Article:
An introduction to Topic maps: Structure and relationships of information

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Two user experience professionals, based at LBi London, present their current understanding of topic maps. Many thanks to Kal Ahmed and Graham Moore for pointing us in the right direction

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An introduction to Topic maps: Structure and relationships of information

  1. 1. TOPIC MAPS * Structure and relationships of information
  2. 2. * DISCLAIMER We are new to topic maps, we're just finding our way
  3. 3. Where do our information-structuring metaphors come from?
  4. 4. Taxonomies A hierarchical system of classification developed by Carl von Linné (Linnaeus) for biological classification. Originally set forth in his Systema Naturae , 1735. http://en.wikipedia.org/wiki/Carl_Linnaeus
  5. 5. Taxonomies Each term in a taxonomy has one or more parent-child relationship often expressed in a tree structure or dendogram Advantages: Excellent for one-to-one classification and filing of items into a system. Hierarchy of information and relationship is implicit. Disadvantages: Items can only be filed in one location. Therefore, whoever does the classification decides where something 'lives'
  6. 6. Folksonomies Not a traditional data structuring method. First coined by Thomas Vander Wal (on the 24th of July 2004 to be precise). A folksonomy is a classification system based on collaborative user tagging. Advantages: Extensible and flexible. Allows multiple users to define their own relationship to things. Disadvantages: No way of being clear what someone else's definition means. Needs a critical mass of interaction to be useful.
  7. 7. An example Show me a picture of the Paris Hilton
  8. 8. A picture of Paris Hilton
  9. 9. Hmm, not what I was looking for OK, I meant: show me a picture of the Paris Hilton Hotel
  10. 10. Finally! A picture of Paris Hilton (the hotel) http://images.google.co.uk/images?q=paris%20hilton%20hotel&um=1&ie=UTF- 8&sa=N&hl=en&tab=wi
  11. 11. Taxonomies and folksonomies are bad at describing the type of 'thing' Why? Because they cannot capture the relationships between 'things'
  12. 12. Faceted classification Originally conceived by Shiyali Ramamrita Ranganathan in the 1930s. Facets can be thought of as multiple axes along which documents or information can be classified. Advantages: Flexible, allows information to be found through multiple routes. Disadvantages: Can add extra complexity and visual noise, and still doesn't describe the relationship between 'things'.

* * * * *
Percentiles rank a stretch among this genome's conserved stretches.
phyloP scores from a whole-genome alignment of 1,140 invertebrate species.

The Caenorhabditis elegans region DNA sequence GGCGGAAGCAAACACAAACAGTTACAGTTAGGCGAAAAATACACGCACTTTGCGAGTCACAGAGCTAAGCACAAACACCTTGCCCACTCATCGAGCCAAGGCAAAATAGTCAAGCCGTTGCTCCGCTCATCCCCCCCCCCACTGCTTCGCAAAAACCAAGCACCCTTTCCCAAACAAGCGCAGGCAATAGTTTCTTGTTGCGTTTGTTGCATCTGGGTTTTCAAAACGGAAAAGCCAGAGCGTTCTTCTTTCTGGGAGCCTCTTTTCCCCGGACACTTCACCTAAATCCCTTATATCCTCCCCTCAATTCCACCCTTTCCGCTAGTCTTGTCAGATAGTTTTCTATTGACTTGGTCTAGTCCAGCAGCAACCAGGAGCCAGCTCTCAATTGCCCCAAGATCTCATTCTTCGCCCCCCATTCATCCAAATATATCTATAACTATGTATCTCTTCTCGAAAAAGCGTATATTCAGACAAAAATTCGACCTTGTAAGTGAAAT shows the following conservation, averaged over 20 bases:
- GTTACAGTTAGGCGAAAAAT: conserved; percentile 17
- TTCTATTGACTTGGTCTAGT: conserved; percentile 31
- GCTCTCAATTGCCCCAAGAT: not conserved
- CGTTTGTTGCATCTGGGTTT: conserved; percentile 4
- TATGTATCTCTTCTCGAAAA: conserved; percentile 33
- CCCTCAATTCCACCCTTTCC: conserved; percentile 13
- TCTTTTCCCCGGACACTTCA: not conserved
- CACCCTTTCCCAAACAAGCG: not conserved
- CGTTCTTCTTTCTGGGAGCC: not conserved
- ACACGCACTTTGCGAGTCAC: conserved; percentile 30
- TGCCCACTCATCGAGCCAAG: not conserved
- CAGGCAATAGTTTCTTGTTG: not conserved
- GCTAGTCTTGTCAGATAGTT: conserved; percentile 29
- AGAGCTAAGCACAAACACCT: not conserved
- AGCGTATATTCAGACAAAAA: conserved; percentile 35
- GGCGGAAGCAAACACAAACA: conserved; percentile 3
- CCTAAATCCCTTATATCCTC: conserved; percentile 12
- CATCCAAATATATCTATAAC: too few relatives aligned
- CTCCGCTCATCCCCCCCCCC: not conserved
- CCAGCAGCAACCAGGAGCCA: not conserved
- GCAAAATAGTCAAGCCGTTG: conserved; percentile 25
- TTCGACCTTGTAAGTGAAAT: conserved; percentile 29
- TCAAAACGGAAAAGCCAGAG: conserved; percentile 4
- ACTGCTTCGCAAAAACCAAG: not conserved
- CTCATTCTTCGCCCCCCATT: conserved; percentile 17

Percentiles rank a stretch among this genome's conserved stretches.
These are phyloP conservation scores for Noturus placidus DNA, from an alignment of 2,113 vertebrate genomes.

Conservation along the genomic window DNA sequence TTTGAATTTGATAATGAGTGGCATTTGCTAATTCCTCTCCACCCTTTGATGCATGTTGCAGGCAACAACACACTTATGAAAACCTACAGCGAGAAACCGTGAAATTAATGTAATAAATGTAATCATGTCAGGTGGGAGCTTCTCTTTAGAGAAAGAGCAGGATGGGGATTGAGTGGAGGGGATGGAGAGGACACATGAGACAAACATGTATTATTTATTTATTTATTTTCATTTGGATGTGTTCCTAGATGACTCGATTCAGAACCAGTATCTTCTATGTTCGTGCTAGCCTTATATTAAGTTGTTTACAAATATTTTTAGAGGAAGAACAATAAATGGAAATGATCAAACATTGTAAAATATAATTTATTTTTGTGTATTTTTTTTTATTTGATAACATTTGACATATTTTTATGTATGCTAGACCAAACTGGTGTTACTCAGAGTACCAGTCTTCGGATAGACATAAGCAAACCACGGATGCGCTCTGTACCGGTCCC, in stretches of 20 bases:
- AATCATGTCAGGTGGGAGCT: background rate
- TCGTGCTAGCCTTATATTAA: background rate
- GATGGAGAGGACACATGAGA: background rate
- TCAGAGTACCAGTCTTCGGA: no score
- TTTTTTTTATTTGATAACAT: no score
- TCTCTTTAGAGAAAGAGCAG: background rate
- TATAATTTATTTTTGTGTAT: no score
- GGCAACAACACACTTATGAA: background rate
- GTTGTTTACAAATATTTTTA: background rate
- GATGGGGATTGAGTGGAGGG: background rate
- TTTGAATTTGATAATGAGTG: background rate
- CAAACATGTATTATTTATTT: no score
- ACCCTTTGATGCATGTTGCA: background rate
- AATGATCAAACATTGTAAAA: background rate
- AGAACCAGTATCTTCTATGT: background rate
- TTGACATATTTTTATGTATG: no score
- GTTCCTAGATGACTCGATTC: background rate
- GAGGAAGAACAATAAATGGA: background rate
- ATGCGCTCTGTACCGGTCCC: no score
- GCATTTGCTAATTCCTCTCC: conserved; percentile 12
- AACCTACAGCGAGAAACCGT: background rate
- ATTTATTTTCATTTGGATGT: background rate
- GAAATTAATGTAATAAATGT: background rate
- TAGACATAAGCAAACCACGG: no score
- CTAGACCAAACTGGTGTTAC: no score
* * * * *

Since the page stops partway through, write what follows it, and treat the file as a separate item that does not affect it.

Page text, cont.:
13. 13. Ranganthan's faceted classification model: Personality – the primary subject of the document (the key facet) Matter – the material or substance the document deals with Energy – the processes or activities the document describes Space – the locations described by the document Time – the time period described by the document http://www.boxesandarrows.com/view/ranganathan_for_ias
  14. 14. The classification of a book on Norwegian rural architecture in the 17th century might look like this: Personality – architecture Matter – wood Energy – design Space – Norway Time – 17th century http://www.boxesandarrows.com/view/ranganathan_for_ias
  15. 15. So where do Topic maps come in? Time for a slightly confusing diagram
  16. 16. Topic maps Topic maps are an ISO standard notation, created around 2000. They are used to richly describe relationships between 'things' rather then between documents or pages. http://www.ontopia.net/topicmaps/materials/tm-vs-thesauri. html
  17. 17. http://www.slideshare.net/hendrikthomas/hendrik-thomas-semantic-web-topic-maps-2009
  18. 18. http://www.slideshare.net/hendrikthomas/hendrik-thomas-semantic-web-topic-maps-2009
  19. 19. Topic maps Advantages: Improve the findability of information, since they consistently describe the relationships between things, as well as the things themselves. Disadvantages: Not widely used or understood. Large scale documentation is problematic
  20. 20. Topic maps support natural search queries e.g. "show me all articles about Paris Hilton, the celebrity, staying at Paris Hilton, the hotel"
  21. 21. Unfortunately, our document-centric structure doesn't support that query... Google news search results: Paris Hilton staying at the Paris Hilton
  22. 22. Topic maps in use The Norwegian Government website: http://www.regjeringen.no/en.html Visit Norway: http://www.visitnorway.com/ Q: Why are Topic maps so popular in Norway? A: Graham Moore's (topic map guru) wife is Norwegian
  23. 23. References and further reading: Introduction to Topic Maps – Hendrik Thomas, 2009 http://www.slideshare.net/hendrikthomas/hendrik-thomas-semantic-web-topic-maps-2009 The TAO of Topic Maps - Finding the Way in the Age of Infoglut – Steve Pepper, 2002 http://www.ontopia.net/topicmaps/materials/tao.html Metadata? Thesauri? Taxonomies? Topic Maps!: Making sense of it all – Lars Marius Garshol, 2004 http://www.ontopia.net/topicmaps/materials/tm-vs-thesauri.html Ranganathan for IAs – Mike Steckel, 2002 http://www.boxesandarrows.com/view/ranganathan_for_ias
  24. 24. Thanks Ben.Gilmore@LBi.com Stephen.Hellens@LBi.com

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